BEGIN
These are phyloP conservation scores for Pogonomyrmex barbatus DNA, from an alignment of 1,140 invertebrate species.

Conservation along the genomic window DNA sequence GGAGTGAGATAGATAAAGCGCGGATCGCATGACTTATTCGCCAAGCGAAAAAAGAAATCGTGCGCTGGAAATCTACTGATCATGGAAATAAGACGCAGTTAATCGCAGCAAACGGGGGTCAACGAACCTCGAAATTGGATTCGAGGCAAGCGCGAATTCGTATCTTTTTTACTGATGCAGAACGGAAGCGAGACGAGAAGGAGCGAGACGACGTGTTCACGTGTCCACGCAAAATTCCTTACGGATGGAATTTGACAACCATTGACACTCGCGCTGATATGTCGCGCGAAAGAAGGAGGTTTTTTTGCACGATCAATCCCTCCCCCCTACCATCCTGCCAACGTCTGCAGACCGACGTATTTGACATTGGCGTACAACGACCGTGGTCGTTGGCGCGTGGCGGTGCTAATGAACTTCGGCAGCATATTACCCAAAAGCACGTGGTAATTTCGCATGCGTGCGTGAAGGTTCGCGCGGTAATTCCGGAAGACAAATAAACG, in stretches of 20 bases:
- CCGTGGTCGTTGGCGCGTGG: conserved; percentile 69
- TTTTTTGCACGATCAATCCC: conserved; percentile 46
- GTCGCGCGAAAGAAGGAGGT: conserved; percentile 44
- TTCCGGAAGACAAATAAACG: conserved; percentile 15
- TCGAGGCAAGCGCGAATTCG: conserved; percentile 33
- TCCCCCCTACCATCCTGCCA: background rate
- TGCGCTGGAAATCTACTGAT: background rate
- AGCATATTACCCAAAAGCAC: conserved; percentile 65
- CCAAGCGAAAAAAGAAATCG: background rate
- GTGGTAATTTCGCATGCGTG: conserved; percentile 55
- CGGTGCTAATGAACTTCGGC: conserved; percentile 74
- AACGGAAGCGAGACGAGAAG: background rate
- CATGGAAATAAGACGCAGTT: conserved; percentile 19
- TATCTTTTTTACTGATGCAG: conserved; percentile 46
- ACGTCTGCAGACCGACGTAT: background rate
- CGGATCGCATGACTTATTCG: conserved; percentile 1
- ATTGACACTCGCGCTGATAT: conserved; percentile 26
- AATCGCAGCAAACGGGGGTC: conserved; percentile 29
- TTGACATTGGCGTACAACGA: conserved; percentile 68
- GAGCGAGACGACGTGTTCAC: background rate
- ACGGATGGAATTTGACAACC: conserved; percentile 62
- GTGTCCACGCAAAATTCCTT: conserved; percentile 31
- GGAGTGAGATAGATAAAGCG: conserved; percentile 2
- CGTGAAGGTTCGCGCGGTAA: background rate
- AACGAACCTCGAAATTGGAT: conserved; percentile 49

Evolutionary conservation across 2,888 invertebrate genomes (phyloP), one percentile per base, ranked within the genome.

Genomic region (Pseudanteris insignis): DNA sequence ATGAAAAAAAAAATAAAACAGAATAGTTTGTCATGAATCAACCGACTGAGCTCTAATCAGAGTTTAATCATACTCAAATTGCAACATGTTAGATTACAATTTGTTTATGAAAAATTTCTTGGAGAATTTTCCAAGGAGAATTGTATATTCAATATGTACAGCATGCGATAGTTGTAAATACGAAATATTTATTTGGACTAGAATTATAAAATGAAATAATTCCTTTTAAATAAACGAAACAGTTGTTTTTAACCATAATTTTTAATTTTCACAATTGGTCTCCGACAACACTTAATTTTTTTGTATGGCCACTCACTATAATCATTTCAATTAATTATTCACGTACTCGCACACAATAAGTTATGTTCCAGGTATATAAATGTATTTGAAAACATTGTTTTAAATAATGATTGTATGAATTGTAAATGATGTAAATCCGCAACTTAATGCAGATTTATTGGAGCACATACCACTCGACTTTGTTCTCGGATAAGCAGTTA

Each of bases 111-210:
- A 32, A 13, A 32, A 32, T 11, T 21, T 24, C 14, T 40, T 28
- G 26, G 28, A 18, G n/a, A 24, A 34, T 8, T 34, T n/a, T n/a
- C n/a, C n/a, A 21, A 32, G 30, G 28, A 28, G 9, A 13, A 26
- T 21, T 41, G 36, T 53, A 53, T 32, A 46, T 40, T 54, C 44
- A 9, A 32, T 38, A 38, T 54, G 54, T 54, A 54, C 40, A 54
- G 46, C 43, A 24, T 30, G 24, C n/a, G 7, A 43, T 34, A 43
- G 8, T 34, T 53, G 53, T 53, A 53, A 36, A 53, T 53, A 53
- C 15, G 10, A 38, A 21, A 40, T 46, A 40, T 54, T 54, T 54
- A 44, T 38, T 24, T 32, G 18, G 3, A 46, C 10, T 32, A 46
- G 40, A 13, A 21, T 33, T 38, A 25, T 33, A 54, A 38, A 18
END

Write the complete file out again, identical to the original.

These are phyloP conservation scores for Pogonomyrmex barbatus DNA, from an alignment of 1,140 invertebrate species.

Conservation along the genomic window DNA sequence GGAGTGAGATAGATAAAGCGCGGATCGCATGACTTATTCGCCAAGCGAAAAAAGAAATCGTGCGCTGGAAATCTACTGATCATGGAAATAAGACGCAGTTAATCGCAGCAAACGGGGGTCAACGAACCTCGAAATTGGATTCGAGGCAAGCGCGAATTCGTATCTTTTTTACTGATGCAGAACGGAAGCGAGACGAGAAGGAGCGAGACGACGTGTTCACGTGTCCACGCAAAATTCCTTACGGATGGAATTTGACAACCATTGACACTCGCGCTGATATGTCGCGCGAAAGAAGGAGGTTTTTTTGCACGATCAATCCCTCCCCCCTACCATCCTGCCAACGTCTGCAGACCGACGTATTTGACATTGGCGTACAACGACCGTGGTCGTTGGCGCGTGGCGGTGCTAATGAACTTCGGCAGCATATTACCCAAAAGCACGTGGTAATTTCGCATGCGTGCGTGAAGGTTCGCGCGGTAATTCCGGAAGACAAATAAACG, in stretches of 20 bases:
- CCGTGGTCGTTGGCGCGTGG: conserved; percentile 69
- TTTTTTGCACGATCAATCCC: conserved; percentile 46
- GTCGCGCGAAAGAAGGAGGT: conserved; percentile 44
- TTCCGGAAGACAAATAAACG: conserved; percentile 15
- TCGAGGCAAGCGCGAATTCG: conserved; percentile 33
- TCCCCCCTACCATCCTGCCA: background rate
- TGCGCTGGAAATCTACTGAT: background rate
- AGCATATTACCCAAAAGCAC: conserved; percentile 65
- CCAAGCGAAAAAAGAAATCG: background rate
- GTGGTAATTTCGCATGCGTG: conserved; percentile 55
- CGGTGCTAATGAACTTCGGC: conserved; percentile 74
- AACGGAAGCGAGACGAGAAG: background rate
- CATGGAAATAAGACGCAGTT: conserved; percentile 19
- TATCTTTTTTACTGATGCAG: conserved; percentile 46
- ACGTCTGCAGACCGACGTAT: background rate
- CGGATCGCATGACTTATTCG: conserved; percentile 1
- ATTGACACTCGCGCTGATAT: conserved; percentile 26
- AATCGCAGCAAACGGGGGTC: conserved; percentile 29
- TTGACATTGGCGTACAACGA: conserved; percentile 68
- GAGCGAGACGACGTGTTCAC: background rate
- ACGGATGGAATTTGACAACC: conserved; percentile 62
- GTGTCCACGCAAAATTCCTT: conserved; percentile 31
- GGAGTGAGATAGATAAAGCG: conserved; percentile 2
- CGTGAAGGTTCGCGCGGTAA: background rate
- AACGAACCTCGAAATTGGAT: conserved; percentile 49

Evolutionary conservation across 2,888 invertebrate genomes (phyloP), one percentile per base, ranked within the genome.

Genomic region (Pseudanteris insignis): DNA sequence ATGAAAAAAAAAATAAAACAGAATAGTTTGTCATGAATCAACCGACTGAGCTCTAATCAGAGTTTAATCATACTCAAATTGCAACATGTTAGATTACAATTTGTTTATGAAAAATTTCTTGGAGAATTTTCCAAGGAGAATTGTATATTCAATATGTACAGCATGCGATAGTTGTAAATACGAAATATTTATTTGGACTAGAATTATAAAATGAAATAATTCCTTTTAAATAAACGAAACAGTTGTTTTTAACCATAATTTTTAATTTTCACAATTGGTCTCCGACAACACTTAATTTTTTTGTATGGCCACTCACTATAATCATTTCAATTAATTATTCACGTACTCGCACACAATAAGTTATGTTCCAGGTATATAAATGTATTTGAAAACATTGTTTTAAATAATGATTGTATGAATTGTAAATGATGTAAATCCGCAACTTAATGCAGATTTATTGGAGCACATACCACTCGACTTTGTTCTCGGATAAGCAGTTA

Each of bases 111-210:
- A 32, A 13, A 32, A 32, T 11, T 21, T 24, C 14, T 40, T 28
- G 26, G 28, A 18, G n/a, A 24, A 34, T 8, T 34, T n/a, T n/a
- C n/a, C n/a, A 21, A 32, G 30, G 28, A 28, G 9, A 13, A 26
- T 21, T 41, G 36, T 53, A 53, T 32, A 46, T 40, T 54, C 44
- A 9, A 32, T 38, A 38, T 54, G 54, T 54, A 54, C 40, A 54
- G 46, C 43, A 24, T 30, G 24, C n/a, G 7, A 43, T 34, A 43
- G 8, T 34, T 53, G 53, T 53, A 53, A 36, A 53, T 53, A 53
- C 15, G 10, A 38, A 21, A 40, T 46, A 40, T 54, T 54, T 54
- A 44, T 38, T 24, T 32, G 18, G 3, A 46, C 10, T 32, A 46
- G 40, A 13, A 21, T 33, T 38, A 25, T 33, A 54, A 38, A 18